She is continuing her book tour for her latest Rizzoli & Isles novel Ice Cold (called The Killing Place in the U.K.) and, of course, planning her next novel.

We caught up with her to ask her a few questions about the TNT series, starring Angie Harmon and Sasha Alexander.
Q: Although the stars of Rizzoli & Isles -- Angie Harmon and Sasha Alexander -- don’t look like the characters as described in your novels, they make these characters work. Why?
A: It's all in the attitude. Harmon has the character of Jane nailed down pat. If she weren't so gorgeous, she would be exactly as I created her. The TV persona of Maura has been altered for TV purposes, something that I can understand. In the books, both women are pretty intense, and Maura is a moody, introspective character. That
might not translate well to TV. Sasha Alexander does a fine job of playing the somewhat Aspergian and brilliant character that's been written for her on TV.
alt
Q: Do you find yourself working an alternative universe as you write the novels yet see the characters on TV at a different point in their “lives”?
A: It is weird, continuing on with the books as I've created them, while a parallel universe spins out on TV. I'm trying to stay true to my books, because these are the characters I started off with, and to change them based on TV's influence would be too weird at this point!

Q: Aside from the characters and plot, what is your favorite detail in the TV series?
A: I love their casting choices. Bruce McGill is brilliant, and Lee Thompson Young has a real intensity as Frost. Also, I'm utterly nuts about the theme music they play during the titles. Since I'm a celtic music fan (I play the fiddle) it was such a thrill to hear that jig played for the first time!

Q: This isn’t your first time having your work make it to the screen. You co-wrote the story and screenplay, Adrift, which aired on CBS as Movie of the Week in 1993, and starred Kate Jackson and Bruce Greenwood. Were you pleased with that?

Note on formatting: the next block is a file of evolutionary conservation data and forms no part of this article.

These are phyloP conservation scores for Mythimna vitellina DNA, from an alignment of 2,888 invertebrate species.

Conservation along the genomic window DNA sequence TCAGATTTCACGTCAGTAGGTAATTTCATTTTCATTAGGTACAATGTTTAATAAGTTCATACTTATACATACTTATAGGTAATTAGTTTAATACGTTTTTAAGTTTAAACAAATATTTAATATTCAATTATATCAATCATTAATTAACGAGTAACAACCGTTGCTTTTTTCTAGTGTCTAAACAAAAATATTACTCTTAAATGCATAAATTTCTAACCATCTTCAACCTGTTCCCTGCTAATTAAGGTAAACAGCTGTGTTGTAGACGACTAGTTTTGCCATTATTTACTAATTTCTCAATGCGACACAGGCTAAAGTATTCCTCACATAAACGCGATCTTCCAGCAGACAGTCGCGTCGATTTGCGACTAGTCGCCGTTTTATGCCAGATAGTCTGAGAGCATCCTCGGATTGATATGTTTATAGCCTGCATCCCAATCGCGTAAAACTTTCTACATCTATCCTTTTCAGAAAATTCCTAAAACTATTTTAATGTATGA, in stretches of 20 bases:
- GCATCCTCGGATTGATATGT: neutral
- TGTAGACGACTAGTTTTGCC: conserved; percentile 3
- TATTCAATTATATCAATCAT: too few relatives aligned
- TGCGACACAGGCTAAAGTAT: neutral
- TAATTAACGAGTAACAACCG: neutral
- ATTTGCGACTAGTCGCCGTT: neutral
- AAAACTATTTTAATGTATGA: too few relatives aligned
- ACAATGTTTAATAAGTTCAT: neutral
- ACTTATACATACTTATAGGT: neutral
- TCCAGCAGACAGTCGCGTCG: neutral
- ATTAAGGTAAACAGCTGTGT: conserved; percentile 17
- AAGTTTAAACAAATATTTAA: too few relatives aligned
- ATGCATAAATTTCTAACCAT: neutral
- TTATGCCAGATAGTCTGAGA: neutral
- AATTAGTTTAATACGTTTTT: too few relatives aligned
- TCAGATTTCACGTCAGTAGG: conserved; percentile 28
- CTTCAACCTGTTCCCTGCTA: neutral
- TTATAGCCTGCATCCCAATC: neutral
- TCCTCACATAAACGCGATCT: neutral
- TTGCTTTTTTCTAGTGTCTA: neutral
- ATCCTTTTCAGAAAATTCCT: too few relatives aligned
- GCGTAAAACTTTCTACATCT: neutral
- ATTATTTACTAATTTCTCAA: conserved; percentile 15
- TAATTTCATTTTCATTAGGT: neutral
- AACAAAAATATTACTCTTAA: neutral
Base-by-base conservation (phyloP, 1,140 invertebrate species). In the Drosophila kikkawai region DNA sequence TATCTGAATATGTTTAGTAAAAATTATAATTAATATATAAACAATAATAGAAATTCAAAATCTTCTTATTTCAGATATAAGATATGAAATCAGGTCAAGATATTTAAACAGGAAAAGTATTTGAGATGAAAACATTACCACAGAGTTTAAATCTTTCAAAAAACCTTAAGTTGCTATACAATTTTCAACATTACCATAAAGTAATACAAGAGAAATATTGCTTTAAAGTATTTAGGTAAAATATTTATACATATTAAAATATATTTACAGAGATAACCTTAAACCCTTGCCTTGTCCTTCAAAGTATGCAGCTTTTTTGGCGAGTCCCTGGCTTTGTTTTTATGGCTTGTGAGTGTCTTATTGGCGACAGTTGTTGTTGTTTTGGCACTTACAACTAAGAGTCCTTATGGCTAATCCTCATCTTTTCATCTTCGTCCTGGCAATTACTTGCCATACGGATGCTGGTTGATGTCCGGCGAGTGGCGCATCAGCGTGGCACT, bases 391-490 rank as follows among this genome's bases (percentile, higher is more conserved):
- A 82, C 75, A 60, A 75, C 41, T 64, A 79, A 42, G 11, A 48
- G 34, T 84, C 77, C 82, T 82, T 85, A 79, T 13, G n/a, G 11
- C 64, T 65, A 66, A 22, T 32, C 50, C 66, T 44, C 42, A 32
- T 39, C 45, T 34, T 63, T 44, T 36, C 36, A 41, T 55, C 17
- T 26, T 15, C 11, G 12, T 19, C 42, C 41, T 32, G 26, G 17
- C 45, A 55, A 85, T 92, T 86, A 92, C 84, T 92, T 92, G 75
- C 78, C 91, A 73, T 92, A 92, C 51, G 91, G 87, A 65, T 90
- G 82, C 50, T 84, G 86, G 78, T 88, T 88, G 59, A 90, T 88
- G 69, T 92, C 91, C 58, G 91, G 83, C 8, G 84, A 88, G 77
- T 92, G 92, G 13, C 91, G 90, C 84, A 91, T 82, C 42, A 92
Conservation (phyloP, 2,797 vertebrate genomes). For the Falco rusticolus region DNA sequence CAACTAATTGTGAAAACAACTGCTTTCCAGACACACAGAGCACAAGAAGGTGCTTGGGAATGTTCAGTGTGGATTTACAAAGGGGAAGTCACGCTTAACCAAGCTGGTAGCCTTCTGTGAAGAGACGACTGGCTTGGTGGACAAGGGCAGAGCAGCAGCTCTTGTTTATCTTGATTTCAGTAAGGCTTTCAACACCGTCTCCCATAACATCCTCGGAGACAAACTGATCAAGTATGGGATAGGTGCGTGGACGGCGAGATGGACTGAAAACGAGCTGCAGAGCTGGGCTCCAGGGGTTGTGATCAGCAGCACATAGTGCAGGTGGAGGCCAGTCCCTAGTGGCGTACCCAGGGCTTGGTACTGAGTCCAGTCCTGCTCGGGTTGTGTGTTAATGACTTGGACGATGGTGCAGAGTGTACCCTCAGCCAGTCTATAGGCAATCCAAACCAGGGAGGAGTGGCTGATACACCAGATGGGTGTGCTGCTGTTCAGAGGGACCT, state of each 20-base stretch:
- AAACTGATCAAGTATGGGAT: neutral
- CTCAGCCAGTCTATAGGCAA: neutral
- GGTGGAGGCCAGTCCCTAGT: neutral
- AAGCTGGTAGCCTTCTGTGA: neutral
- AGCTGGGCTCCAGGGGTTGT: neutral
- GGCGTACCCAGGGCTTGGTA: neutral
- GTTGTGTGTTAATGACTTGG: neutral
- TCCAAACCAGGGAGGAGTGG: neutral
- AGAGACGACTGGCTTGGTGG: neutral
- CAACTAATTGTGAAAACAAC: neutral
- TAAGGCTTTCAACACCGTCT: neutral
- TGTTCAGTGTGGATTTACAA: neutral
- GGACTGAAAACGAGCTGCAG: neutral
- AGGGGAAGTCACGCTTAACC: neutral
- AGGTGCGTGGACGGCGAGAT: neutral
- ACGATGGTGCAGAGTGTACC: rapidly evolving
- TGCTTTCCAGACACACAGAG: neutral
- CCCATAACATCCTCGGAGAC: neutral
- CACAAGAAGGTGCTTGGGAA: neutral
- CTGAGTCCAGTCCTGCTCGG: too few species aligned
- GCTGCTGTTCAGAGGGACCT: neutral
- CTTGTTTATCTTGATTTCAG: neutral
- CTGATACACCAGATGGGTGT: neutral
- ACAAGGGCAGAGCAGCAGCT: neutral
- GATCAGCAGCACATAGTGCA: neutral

A: That was quite a different experience, as I was actually involved in writing the script. I thought the finished product was terrific, and I've been a fan of Bruce Greenwood ever since. It was also a revelation to me how much more powerful a scene can be on-screen. I recall writing a scene where the villains hold Kate Jackson's hand overthe burner flame, and she screams. Watching it on screen took that scene to a whole different level of horror.

Q: Has the TV series of Rizzoli & Isles had any impact on book sales? And are you getting feedback from readers?
A: We're just starting to see movement in the backlist. I know that the Amazon numbers have really improved, and I understand that weekly sales of the paperback The Surgeon have more than doubled. I'm hoping that, as more viewers realize there are books behind the characters, that they'll want to explore where the stories came from.

Q: Rizzoli & Isles has just been renewed for a second series. Will be see more novels?
A: I'm working on the ninth Rizzoli & Isles novel now. It should be out next summer.

Q: Do you have any input into the series?
A: Not really. I'm friends with the executive producer and head writer, Janet Tamaro, so I suppose I could email her and bend her ear. But I think they know where they want to go with the series, and they don't need the novelist to give them guidance!